President Bush will spend Thanksgiving with American GIs in Saudi Arabia, White House officials disclosed Friday. Meanwhile, Secretary of State James A. Baker III prepared for a crucial trip to shore up the international alliance against Iraq.

White House spokesman Marlin Fitzwater said Bush will have Thanksgiving dinner with some of the 210,000 U.S. troops in the Persian Gulf as part of an eight-day trip to Europe and the Middle East beginning Nov. 16.France said Friday that Iraqi troops captured three French soldiers on a reconnaissance patrol along the Saudi-Iraqi border this week, but freed them later. Paris indicated the patrol may have blundered across the Iraqi border.

The three were turned over to the French Embassy in Baghdad, but Saddam Hussein's government still is holding thousands of Westerners trapped by its invasion of Kuwait on Aug. 2.

Baghdad has offered to allow Western hostage relatives to travel to Iraq for the holidays, and Iraqi officials reacted angrily Friday to U.S. and British efforts to discourage hostage families from accepting the offer.

The Iraqi Foreign Ministry said the United States and Britain ``have no respect for human values.' Information Minister Latif Jassim said these governments ``are totally inhumane.'

Iraq also allowed journalists to interview several American, Japanese and British hostages in an effort to dispel criticism of their treatment.

But the hostages were interviewed with Iraqi officials standing nearby, raising doubt about how candid the hostages were when they denied they are being mistreated.

Bush will travel to Saudi Arabia, with a stop in Egypt, after a trip to Paris for the Nov. 19-21 Conference on Security and Cooperation in Europe, Fitzwater said.

Bush will consult with King Fahd of Saudi Arabia, President Hosni Mubarak of Egypt and the exiled emir of Kuwait, Fitzwater said.

Bush will stop first in Prague on Nov. 17 to help celebrate Czechoslovakia's turn to democracy, and will meet there with President Vaclav Havel. On Nov. 18, he will continue on to Ludwigshafen, Germany, to meet with Chancellor Helmut Kohl, before going to Paris for the Conference on Security and Cooperation in Europe.

The announcement about Bush's trip came as the crisis in the Persian Gulf entered its fourth month, prompting new vows by the president to force Iraq to surrender Kuwait.

``Saddam Hussein must get out, and he must get out totally, and the legitimate rulers must be returned,' Bush told a Republican political rally in Ohio.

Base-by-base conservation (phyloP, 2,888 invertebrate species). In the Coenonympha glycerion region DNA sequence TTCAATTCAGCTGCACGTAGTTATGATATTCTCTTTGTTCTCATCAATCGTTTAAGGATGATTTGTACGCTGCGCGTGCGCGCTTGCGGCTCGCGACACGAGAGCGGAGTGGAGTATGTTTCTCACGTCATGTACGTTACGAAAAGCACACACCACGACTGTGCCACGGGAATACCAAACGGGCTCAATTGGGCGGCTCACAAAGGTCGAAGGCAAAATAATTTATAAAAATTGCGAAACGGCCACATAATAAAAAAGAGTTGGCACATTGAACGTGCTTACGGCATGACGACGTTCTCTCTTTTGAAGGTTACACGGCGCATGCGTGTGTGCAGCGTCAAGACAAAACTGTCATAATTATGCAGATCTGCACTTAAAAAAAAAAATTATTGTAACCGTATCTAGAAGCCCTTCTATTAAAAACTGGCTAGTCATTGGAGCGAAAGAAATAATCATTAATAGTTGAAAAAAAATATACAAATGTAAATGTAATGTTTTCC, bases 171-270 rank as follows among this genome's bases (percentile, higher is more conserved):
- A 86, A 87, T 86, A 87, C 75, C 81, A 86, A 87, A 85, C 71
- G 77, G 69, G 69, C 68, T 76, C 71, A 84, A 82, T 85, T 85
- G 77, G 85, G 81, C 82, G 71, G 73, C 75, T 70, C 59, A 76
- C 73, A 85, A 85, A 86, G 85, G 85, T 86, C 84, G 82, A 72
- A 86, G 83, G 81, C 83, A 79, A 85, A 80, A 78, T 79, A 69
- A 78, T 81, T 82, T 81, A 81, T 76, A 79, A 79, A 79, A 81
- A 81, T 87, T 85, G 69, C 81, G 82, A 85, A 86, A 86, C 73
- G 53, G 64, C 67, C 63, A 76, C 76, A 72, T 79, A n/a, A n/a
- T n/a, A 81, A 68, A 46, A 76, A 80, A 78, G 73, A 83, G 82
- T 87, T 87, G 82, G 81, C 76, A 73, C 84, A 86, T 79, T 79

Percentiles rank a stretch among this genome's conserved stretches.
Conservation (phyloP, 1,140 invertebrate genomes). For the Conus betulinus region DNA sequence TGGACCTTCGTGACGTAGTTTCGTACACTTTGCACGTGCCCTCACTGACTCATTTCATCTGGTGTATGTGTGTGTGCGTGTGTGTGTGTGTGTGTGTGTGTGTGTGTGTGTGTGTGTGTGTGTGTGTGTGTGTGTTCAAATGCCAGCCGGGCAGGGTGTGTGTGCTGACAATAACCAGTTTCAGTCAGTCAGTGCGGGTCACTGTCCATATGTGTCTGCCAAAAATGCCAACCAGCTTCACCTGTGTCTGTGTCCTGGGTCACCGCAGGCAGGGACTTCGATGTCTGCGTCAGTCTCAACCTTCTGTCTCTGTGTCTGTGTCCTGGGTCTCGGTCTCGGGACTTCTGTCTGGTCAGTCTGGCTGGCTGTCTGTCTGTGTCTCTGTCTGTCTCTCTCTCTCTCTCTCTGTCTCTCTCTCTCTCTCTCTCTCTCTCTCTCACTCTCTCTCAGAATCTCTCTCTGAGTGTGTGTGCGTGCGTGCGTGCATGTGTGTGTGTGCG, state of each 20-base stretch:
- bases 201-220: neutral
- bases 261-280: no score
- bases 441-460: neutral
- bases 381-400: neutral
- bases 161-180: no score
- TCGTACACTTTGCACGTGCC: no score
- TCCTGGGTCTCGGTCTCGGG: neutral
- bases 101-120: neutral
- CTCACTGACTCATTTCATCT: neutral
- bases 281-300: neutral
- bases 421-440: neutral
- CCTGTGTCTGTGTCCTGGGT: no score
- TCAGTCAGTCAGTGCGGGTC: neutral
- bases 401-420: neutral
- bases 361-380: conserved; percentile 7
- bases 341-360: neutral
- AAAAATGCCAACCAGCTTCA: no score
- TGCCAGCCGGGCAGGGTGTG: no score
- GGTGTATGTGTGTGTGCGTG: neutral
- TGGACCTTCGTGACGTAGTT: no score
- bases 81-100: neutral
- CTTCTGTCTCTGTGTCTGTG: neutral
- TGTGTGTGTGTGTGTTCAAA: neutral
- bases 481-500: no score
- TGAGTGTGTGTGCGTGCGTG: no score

It also came on the eve of Baker's departure from Washington for a new round of consultations with U.S. allies amid mounting doubts about how solid the international community is in its opposition to Iraq.

Baker's mission involves talks with four permanent members of the United Nations Security Council, the Soviet Union, China, Britain and France, as well as Saudi Arabia, Egypt and Turkey, the main front-line countries in the military standoff with Iraq.

Baker revised his schedule Friday to add a meeting with President Mikhail Gorbachev of the Soviet Union, a leading advocate of negotiations to end the crisis over Iraq's occupation of Kuwait.

For nearly a week, both Bush and Baker have raised the level of war rhetoric against Saddam, causing concern among allies both abroad and at home.

Bush toned down his rhetoric somewhat during his Ohio visit Friday. Praising the U.S. troops stationed in the Persian Gulf, the president said, ``I'll do my level best to bring every single one of them home without a shot being fired in anger.'

``But we will not stop short of our stated objectives,' he added. ``We are the United States of America. We are standing for principle. And that principle must prevail.'

Sen. Sam Nunn, D-Ga., chairman of the Senate Armed Services Committee, pointed out that the president originally ordered U.S. troops to the Middle East to deter an Iraqi attack against Saudi Arabia.

The president ``did not give our military people the mission of getting the Iraqis out of Kuwait,' Nunn added. The United Nations embargo was devised to do that, he said, and ``we ought to give the embargo a chance to work.'

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